Health organizations want you to know about ovarian cancer
CAPE GIRARDEAU, Mo. (KFVS) – Local health organizations want you to be prepared and know the signs of ovarian cancer.
Ovarian cancer is a disease in which cancerous cells are found inside or on the outer layer of the ovaries.
There are no simple and reliable screening tests, which is why it is important to learn and recognize the warning signs early.
“The only way to get an accurate test for ovarian cancer is to do a biopsy,” said Rudy Bess, co-founder of the Hope Light Foundation. “It takes a gynecological oncologist to remove the area around the suspicious area, the growth. Remove the tumor and send it to a pathologist to determine whether or not it is a cancerous tumor or cancerous tissue.
Bess says the biggest problem is the unknown and what to look for.
“In rural areas especially, there is a lack of OBGYNs. There is a shortage of gynecological oncologists as is the case in metropolitan areas. And it’s very important for us to go out and educate women.
Early warning symptoms include abdominal bloating, difficulty eating, increased urination, feeling abnormally full after eating, and increased urge to urinate.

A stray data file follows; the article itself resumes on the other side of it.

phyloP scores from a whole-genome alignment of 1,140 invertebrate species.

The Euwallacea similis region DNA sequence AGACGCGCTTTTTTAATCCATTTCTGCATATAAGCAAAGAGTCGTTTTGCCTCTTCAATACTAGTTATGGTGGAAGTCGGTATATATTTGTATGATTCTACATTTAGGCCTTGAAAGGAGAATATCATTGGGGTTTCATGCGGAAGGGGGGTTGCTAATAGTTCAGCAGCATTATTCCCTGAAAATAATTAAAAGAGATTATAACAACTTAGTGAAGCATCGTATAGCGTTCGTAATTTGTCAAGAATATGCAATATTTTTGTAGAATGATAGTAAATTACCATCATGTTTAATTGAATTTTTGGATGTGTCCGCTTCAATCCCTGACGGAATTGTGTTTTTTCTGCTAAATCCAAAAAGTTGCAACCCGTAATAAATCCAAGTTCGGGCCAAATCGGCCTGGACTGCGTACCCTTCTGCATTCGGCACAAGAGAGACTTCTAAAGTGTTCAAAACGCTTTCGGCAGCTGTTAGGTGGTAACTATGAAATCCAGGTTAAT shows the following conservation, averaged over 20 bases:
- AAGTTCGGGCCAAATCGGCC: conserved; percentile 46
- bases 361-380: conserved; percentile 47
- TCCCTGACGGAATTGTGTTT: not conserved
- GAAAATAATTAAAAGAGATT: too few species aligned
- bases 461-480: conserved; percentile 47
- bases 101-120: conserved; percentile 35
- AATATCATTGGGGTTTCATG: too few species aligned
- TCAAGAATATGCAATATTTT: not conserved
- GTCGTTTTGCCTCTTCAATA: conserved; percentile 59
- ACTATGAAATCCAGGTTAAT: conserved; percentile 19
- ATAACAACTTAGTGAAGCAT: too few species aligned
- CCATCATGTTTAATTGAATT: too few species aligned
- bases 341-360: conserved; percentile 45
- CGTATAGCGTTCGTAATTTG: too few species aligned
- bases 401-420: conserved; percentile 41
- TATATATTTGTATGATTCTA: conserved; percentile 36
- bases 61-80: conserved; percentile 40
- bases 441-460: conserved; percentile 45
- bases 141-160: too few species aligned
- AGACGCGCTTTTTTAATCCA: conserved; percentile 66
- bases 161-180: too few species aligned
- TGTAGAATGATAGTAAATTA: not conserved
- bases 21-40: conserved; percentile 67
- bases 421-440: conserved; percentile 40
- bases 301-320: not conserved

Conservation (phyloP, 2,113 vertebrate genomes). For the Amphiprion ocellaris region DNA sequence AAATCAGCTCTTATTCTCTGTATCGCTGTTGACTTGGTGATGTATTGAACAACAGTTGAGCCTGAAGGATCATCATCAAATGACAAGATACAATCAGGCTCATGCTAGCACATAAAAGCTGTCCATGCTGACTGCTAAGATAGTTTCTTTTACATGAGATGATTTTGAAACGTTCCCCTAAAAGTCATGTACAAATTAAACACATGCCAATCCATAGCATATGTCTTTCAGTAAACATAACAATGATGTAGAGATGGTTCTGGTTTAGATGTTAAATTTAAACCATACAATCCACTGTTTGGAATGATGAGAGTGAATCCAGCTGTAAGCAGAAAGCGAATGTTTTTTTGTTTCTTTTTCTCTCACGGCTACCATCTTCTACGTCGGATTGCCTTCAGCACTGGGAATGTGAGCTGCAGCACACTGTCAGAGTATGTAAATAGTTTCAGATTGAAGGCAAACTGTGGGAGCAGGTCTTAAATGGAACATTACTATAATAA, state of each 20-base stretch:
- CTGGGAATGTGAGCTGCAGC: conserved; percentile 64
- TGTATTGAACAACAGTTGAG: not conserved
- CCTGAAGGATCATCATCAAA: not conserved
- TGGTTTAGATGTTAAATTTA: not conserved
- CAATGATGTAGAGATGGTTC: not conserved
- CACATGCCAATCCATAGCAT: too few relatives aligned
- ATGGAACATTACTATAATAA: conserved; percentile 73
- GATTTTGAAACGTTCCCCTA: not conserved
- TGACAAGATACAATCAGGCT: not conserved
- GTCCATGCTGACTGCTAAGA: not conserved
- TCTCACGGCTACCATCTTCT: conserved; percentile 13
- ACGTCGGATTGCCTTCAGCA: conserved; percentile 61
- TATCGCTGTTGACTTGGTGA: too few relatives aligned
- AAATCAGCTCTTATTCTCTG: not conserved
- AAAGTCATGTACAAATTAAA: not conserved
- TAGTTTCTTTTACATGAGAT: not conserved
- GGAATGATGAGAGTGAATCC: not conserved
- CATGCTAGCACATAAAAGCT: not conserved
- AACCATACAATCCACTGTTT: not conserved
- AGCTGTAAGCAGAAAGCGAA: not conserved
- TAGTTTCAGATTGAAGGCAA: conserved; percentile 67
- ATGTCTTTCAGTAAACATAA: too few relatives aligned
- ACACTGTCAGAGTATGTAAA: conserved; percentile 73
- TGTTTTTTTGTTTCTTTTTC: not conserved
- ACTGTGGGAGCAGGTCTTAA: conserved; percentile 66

“The problem is that a lot of these signs mimic gastrointestinal upset,” Bess said. “As a result, women treat these disorders with over-the-counter medications. And they’ll push it off until the pain becomes unbearable, and then they’ll go to their provider. The problem is that most ovarian cancers are detected at an advanced stage because of this.
People most at risk of ovarian cancer are those with a family history of breast, ovarian or colorectal cancer, women with BRCA1 or BRCA2 gene mutations, women who have never had children and women of Eastern European or Ashkenazi Jewish descent.
Overall, Bess said it’s important to know the signs and symptoms, it’s important to meet your family members and find out if they’ve had ovarian or breast cancer, and if they do, they find a genetic counselor.
“In rural communities it’s a real problem and they need to know the signs and symptoms,” Bess said. “They must be informed about the diagnosis of ovarian cancer and their inheritance, because it has been found that approximately 20 to 25% of women diagnosed with ovarian cancer have a hereditary tendency in their family to develop disease. The sad thing is that 73% of women are normally diagnosed at an advanced stage. This should be a real eye-opener for me.
For more information about ovarian cancer, you can go to http://www.hopelightproject.com/ or call the Southern Seven Health Department or your health care provider.
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